In 2017 DSG Retail Ltd (the company operating as Dixons and Carphone Warehouse) was subject to a hacking attack which resulted in unauthorised access to personal data on DSG systems. The Information Commissioner’s Office (ICO) investigated the circumstances and found that DSG did not have appropriate technical and organisational measures to protect the personal data, a breach of the seventh data protection principle under the 1998 Data Protection Act (the DSG case predates GDPR).
The hackers were able to access 5.6 million payment card details used in transactions and the personal information of approximately 14 million people, including full names, postcodes, email addresses and failed credit checks. DSG were issued with a monetary penalty for £500,000 which is being appealed by DSG.
The ICO is not empowered to award compensation to those affected by data protection breaches. However, following the ICO finding, a civil claim was brought by Mr Warren against DSG for:
- Breach of confidence
- Misuse of private information
- Breach of statutory duty
The court struck out all claims except for the claim for breach of statutory duty which was allowed to proceed. (That part of the claim is pending the outcome of the appeal by DSG against the fine imposed by the Information Commissioner’s Office.)
The grounds for striking out the claims for breach of confidence and misuse of private information respectively were that DSG had not committed any wrongful action, there was a failure to prevent an unlawful attack on the security of the company’s data. The judge said breach of confidence and misuse of private information were both concerned with prohibiting actions by the holder of information held under an obligation of confidence or privacy.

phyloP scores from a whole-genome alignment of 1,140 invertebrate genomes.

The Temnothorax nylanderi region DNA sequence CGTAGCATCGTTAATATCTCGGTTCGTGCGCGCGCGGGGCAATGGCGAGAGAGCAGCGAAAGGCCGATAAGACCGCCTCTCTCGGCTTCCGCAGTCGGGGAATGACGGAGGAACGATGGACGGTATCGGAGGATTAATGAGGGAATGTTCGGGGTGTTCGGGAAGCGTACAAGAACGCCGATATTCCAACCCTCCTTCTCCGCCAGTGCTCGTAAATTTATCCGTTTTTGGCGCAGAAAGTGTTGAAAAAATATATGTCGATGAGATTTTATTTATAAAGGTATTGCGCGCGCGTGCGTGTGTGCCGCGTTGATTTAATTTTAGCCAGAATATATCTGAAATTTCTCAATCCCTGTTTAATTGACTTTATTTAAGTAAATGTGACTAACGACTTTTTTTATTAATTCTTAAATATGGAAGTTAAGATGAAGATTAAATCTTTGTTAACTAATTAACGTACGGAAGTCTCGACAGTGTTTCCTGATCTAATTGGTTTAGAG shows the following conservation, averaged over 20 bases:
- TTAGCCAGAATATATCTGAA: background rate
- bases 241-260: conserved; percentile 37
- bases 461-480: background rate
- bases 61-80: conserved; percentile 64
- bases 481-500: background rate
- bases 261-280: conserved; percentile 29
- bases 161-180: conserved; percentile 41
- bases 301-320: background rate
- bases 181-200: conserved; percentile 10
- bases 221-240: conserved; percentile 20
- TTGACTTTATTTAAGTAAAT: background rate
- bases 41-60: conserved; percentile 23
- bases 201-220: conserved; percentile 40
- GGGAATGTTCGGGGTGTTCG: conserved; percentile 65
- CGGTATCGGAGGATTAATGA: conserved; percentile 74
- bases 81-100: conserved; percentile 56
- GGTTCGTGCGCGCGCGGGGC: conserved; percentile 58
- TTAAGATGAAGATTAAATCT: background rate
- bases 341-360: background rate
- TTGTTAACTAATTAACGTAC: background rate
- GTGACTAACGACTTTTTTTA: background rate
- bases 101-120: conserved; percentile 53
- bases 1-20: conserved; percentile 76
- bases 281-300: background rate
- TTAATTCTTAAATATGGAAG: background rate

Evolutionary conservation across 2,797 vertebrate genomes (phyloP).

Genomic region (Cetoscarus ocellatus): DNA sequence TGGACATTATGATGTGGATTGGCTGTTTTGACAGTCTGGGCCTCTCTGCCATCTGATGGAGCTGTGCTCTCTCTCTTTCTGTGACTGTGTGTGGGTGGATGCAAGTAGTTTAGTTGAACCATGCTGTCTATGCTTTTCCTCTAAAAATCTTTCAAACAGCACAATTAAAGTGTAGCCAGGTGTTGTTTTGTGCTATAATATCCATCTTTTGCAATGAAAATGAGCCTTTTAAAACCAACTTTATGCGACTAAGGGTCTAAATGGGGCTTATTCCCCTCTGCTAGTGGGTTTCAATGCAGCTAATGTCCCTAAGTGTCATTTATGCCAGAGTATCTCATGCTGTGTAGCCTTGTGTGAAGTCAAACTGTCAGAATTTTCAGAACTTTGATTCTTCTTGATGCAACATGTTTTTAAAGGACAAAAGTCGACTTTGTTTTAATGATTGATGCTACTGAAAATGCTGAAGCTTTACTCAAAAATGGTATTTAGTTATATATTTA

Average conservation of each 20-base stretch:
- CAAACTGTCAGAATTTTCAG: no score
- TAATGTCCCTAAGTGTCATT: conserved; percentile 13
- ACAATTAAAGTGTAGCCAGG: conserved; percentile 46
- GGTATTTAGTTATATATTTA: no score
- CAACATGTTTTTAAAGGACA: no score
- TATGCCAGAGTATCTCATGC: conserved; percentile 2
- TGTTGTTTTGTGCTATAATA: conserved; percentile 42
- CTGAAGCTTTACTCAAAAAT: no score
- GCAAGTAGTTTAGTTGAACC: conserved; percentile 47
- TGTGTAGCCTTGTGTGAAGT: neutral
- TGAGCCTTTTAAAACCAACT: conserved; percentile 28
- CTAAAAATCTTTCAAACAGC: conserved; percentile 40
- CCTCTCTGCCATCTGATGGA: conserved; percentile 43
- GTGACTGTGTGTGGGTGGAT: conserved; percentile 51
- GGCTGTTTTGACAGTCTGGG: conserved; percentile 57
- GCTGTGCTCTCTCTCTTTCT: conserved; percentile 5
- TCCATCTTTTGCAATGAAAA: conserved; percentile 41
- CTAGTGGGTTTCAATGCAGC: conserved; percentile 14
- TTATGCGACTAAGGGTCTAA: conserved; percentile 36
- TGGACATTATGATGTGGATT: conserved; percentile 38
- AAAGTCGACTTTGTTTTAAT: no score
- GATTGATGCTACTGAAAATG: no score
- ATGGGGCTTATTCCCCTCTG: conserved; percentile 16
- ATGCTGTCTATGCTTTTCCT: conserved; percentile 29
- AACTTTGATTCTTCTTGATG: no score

The negligence claim was struck out on the grounds that a duty of care should not be imposed where statutory duties already apply (such as those under UK GDPR). Also as the claimant had not provided details of the loss suffered, a claim of “distress” was held not to be sufficient in relation to damages for a claim of negligence. This contrasts with the Lloyd v Google case where “loss of control” of personal data was held to be sufficient grounds for a claim for damages.
The Lloyd v Google case has been heard on appeal by the Supreme Court and judgment on “loss of control” as a head of damages (inter alia) is due later this year.
Note that the ICO advice for data subjects bringing a claim for damages reads:
“The GDPR gives you a right to claim compensation from an organisation if you have suffered damage as a result of it breaking data protection law. This includes both “material damage” (e.g. you have lost money) or “non-material damage” (e.g. you have suffered distress).”
While both GDPR and its predecessor, the Data Protection Directive 95/46/EC, had stated objectives of empowering individuals to take action to hold organisations to account for abuse of their personal data, there is evidence of some fairly specious claims for damages being made against reputable organisations backed up with the threat of legal action if compensation is not paid.
The ruling in the DSG Retail case is consistent with the ICO view that damages can be claimed for damage or distress. The judgment in Lloyd v Google should settle the debate on whether actual damage needs to be shown resulting from data protection breaches. It illustrates just how much that guidance is needed, as opinion is currently divided.
Mandy Webster, Data Protection Consultant